Previously published in the Winnipeg Free Press October 4, 2022
Municipalities and urban development
The condition ofWinnipeg’s infrastructure is a seemingly endless source
The City of Winnipeg is experiencing difficulty retaining and recruiting employees to deliver key public services due to low wages in select positions. City service wages have not kept pace with the cost of living over time and the recent steep rise in the cost of living means workers’ real incomes have fallen substantially. Widespread job vacancies compromise the City’s ability to deliver services citizens rely on.
This spring, Global Affairs Canada sought advice on the development of a reciprocal procurement policy that would “reduce access to Canadian federal procurement opportunities for foreign suppliers, goods, and services from countries that do not provide a comparable level of access to Canadian suppliers.” The department frames the policy as a means of ensuring fairness and mutual benefit in Canada’s international trade relationships.
The clamour around the future of Portage Place has quieted down to a chirp, for the moment, closer to the timbre of the sparrows that live in the mall than to the bluster of Bay Street billionaires. The stage is now set for a more modest yet in many ways profoundly more ambitious vision for the neighbourhood mall than the one formerly proposed by Toronto mega-developer Starlight Acquisitions.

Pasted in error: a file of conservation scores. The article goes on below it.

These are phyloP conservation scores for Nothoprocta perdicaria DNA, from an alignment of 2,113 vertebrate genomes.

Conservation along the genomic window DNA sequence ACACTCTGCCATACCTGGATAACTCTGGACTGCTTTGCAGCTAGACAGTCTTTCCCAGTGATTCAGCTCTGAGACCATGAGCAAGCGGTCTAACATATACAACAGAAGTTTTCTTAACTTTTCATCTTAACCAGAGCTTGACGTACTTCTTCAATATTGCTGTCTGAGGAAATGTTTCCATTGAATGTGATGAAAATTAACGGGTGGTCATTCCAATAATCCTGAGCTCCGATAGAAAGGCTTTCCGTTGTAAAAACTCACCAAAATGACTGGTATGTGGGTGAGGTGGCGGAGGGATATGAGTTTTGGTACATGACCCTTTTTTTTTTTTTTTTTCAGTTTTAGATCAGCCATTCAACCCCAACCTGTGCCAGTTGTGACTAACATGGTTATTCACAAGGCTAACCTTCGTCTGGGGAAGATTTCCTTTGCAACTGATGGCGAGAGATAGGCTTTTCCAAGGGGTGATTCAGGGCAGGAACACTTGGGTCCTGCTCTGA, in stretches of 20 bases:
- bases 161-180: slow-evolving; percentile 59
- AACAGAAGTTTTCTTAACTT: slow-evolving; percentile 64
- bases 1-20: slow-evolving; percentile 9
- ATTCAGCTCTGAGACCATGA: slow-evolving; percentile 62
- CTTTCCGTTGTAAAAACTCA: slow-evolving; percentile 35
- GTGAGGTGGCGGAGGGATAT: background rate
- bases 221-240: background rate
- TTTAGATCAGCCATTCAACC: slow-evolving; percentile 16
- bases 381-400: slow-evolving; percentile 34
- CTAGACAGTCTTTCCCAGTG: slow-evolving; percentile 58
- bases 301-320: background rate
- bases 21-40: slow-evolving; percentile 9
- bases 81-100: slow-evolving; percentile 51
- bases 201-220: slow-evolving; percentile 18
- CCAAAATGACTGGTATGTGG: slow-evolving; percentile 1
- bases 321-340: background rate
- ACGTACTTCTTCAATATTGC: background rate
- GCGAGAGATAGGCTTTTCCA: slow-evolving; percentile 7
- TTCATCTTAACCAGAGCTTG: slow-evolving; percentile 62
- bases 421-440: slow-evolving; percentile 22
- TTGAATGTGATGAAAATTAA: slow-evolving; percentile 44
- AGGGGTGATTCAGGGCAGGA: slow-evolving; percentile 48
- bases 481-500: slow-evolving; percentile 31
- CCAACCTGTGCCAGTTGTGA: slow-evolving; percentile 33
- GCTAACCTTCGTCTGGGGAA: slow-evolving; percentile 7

In the two years since Canada’s pandemic experience began, transit ridership across the country has plummeted. Or perhaps, more accurately, riders who had the ability to work remotely or the ability to find alternate transportation to work did so. Early in the pandemic, ridership in Toronto, for example, declined as much as 85% resulting in a $21 million per week revenue loss for the Toronto Transit Commission (TTC). In turn, the TTC laid off 450 employees and reduced service.
In Winnipeg, hundreds of tickets have been issued for cycling on the sidewalk or “failing to exercise due care”. The vast majority of these have been in central neighbourhoods where there are few safe bike routes.
The Building Sustainable Communities Program After Two Years: Where Did the Money Go? report by Shauna MacKinnon was prompted by the changes brought on by the amalgamation of funding programs into the Building Sustainable Communities (BSC) Fund in 2019.
VANCOUVER — The 150th anniversary of British Columbia joining Canada arrives at a time when people and institutions are being asked to reckon with the foundational impacts of racism in our society. Challenging Racist British Columbia: 150 Years and Counting, is a new publication examining the long history of racist policies that have impacted Indigenous, Black and racialized communities in the province over those 150 years, tying those histories to present day anti-racist movements.
In this issue: